(1) a certain lack of dramatic tension that makes part of the plot seem a little flat. The trio grows and gains its space, but the evil they will eventually be forced to confront is not very much in evidence. A real pity, because Haydon knows very well how to build to it. House of Remembrance, anybody ? More of that, we really want to root for our heroes here !
(2) raison d'vivre of major characters, or the risk of "sidekick-ization", as I would call it, e.g. what is the purpose of Jo in the entire story ? E.H. has only started yet, so time to make that character gain real life is given, but this type of standardized cannon fodder is what did the pos-Belgariad D. Eddings in.
(3) the interrelationships seem a little banalized - especially among the three protagonists. The way these characters are structured, there should be way more friction and blow-ups among them. Whenever it may get to a real, interesting conflict, everything resolves to a teaparty-like, harmonious understanding. Nice, but ultimately tedious - especially in latter instalments, when the novelty effect of this saga has worn off. That's another thing that is doing Eddings in nowadays.
In any case, these are just some minor details that do not take away very much from a highly captivating book. There are enough narrative threads left to keep future volumes as entertaining as this one.
A very nice debut, indeed (if the rating scale allowed it, I would give it 4 1/2 stars).
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14 of 15 people found the following review helpful
5.0 out of 5 stars The best book I've read in many years, November 14, 1999
By A Customer
I am not a reader of epic fantasy any more, having been disappointed with the current crop of offerings which all seem to be variations on the same theme. I was given this book by a colleague who urged me to put aside my ambivalence and give it a try. This is the first 5 star rating I've ever given a book, and will probably be the last for some time to come.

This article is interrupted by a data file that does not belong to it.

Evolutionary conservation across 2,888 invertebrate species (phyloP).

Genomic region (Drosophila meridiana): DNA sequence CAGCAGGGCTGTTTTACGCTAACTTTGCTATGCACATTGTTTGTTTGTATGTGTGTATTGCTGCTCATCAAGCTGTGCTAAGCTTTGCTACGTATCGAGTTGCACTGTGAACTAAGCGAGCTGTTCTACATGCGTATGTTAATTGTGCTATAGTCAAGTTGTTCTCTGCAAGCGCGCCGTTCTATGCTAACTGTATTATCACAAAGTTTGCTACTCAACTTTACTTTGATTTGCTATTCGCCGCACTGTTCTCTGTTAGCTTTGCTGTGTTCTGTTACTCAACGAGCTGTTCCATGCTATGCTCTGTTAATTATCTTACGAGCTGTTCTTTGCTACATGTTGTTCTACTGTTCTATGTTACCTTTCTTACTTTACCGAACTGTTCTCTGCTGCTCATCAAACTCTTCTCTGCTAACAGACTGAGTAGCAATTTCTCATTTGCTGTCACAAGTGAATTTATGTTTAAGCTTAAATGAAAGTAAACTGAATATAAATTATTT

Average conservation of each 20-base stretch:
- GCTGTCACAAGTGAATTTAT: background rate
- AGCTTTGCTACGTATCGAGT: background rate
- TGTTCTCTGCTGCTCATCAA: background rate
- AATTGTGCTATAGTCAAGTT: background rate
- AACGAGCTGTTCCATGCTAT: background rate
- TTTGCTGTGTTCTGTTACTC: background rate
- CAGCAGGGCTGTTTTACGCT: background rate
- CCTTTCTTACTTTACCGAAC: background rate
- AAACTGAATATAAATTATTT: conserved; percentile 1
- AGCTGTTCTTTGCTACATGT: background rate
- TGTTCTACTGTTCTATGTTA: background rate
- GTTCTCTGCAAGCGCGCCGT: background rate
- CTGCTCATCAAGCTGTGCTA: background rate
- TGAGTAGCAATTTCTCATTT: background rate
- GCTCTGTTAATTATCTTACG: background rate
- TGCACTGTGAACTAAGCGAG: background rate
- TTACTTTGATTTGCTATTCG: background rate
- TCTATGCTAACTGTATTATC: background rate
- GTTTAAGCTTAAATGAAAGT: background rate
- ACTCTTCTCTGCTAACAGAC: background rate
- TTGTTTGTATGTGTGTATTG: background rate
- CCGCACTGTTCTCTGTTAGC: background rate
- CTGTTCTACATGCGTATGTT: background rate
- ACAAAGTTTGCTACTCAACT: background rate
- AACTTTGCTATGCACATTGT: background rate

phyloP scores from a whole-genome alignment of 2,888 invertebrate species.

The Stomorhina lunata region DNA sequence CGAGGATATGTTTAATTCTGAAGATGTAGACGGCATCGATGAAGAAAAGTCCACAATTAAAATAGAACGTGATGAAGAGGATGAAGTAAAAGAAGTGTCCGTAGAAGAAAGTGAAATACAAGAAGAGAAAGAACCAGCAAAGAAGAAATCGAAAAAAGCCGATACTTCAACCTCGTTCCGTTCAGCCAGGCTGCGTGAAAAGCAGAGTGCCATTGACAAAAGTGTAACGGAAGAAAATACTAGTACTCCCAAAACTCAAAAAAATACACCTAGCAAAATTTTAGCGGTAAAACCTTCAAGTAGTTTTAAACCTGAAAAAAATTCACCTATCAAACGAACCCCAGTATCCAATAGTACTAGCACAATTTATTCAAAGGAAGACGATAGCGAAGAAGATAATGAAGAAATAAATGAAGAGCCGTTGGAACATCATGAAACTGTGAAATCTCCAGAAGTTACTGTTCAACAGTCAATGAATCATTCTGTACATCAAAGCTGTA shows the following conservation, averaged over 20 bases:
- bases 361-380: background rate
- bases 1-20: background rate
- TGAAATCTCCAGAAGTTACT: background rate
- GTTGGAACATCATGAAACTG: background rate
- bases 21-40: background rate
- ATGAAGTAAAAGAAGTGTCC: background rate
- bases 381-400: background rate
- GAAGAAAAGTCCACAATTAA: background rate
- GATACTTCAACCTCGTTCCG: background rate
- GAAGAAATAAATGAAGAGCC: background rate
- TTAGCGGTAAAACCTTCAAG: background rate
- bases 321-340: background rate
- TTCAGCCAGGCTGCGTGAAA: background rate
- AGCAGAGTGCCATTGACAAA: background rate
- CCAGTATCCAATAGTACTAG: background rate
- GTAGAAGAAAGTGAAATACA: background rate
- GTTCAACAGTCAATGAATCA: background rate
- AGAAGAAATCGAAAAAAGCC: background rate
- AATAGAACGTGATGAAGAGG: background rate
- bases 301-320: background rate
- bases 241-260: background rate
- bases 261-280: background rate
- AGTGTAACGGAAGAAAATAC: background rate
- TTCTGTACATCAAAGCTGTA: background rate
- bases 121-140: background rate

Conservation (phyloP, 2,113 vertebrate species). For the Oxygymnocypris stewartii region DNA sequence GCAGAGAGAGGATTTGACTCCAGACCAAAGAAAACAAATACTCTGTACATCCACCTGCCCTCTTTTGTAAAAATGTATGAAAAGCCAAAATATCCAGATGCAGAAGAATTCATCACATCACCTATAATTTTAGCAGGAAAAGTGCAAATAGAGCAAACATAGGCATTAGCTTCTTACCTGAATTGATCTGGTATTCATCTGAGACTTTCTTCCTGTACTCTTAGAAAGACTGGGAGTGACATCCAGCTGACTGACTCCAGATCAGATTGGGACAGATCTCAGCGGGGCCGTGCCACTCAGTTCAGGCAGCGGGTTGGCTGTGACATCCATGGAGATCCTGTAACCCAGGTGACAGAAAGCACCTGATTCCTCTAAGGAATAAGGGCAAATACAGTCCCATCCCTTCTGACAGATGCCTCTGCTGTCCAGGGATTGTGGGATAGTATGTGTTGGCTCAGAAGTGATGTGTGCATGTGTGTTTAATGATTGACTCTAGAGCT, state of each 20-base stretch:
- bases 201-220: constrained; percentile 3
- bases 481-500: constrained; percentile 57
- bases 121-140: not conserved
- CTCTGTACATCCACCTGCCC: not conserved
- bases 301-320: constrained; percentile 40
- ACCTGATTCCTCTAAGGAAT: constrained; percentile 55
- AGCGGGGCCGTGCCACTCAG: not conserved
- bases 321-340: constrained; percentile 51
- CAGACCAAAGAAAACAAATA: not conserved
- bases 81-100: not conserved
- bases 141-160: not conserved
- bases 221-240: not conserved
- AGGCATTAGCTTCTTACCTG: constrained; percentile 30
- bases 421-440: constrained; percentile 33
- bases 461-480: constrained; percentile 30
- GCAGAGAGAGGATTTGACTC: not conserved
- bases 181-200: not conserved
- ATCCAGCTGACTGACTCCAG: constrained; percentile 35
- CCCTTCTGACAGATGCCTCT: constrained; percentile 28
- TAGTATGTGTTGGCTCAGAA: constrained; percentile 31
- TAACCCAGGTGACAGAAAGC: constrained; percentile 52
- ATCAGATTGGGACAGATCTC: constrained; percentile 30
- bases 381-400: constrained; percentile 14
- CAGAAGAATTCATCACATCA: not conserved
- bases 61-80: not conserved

As authors go, Elizabeth Haydon is one of the most accomplished I've ever read. She has a true gift for subtlety and humor; her characters talk like individuals and do not all sound the same. Rather than resorting to the cheap techniques many fantasy writers use, like cliff hanger chapter endings and a constant state of emergency to build action, she understands the stops and starts of storytelling. This is an amazing book, and one of the best in any genre out there.
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60 of 75 people found the following review helpful
5.0 out of 5 stars An Incredible Talent, An Amazing Book, May 26, 1999
By A Customer
I was fortunate enough to get to read an advance copy of this book, and have been haunting the web, looking for it ever since. I cannot wait for its release in the actual hardcover.
Finally the fantasy genre has produced an author who is both a born storyteller and a wordsmith, someone with a feel for legend lore and mythos that harks back to Tolkein [the inevitable comparison, this one actually deserved] or Robert Jordan at his best.
Unlike the typical fantasy model of callow young hero up against the forces of darkness, RHAPSODY gives us a totally new construct, a trio of flawed characters whose weaknesses are as appealing as their strengths. Haydon has a true understanding of magic [though I don't think she ever uses the word] and shows it to her readers not only in its traditional form but in every aspect of her world, in the geography, the history, and the people who make it up. She spins a tale that is mysterious and fascinating.
When this book came out for review, some of the most respected authors in the field raved about it, but the most interesting to me was Piers Anthony's comment. He said while most of the strong new voices appearing in fantasy these days are male, Elizabeth Haydon is sure to change that. I agree. She holds her own with Jordan, Goodkind, Martin, and the best of them, and brings something new and magical to the genre.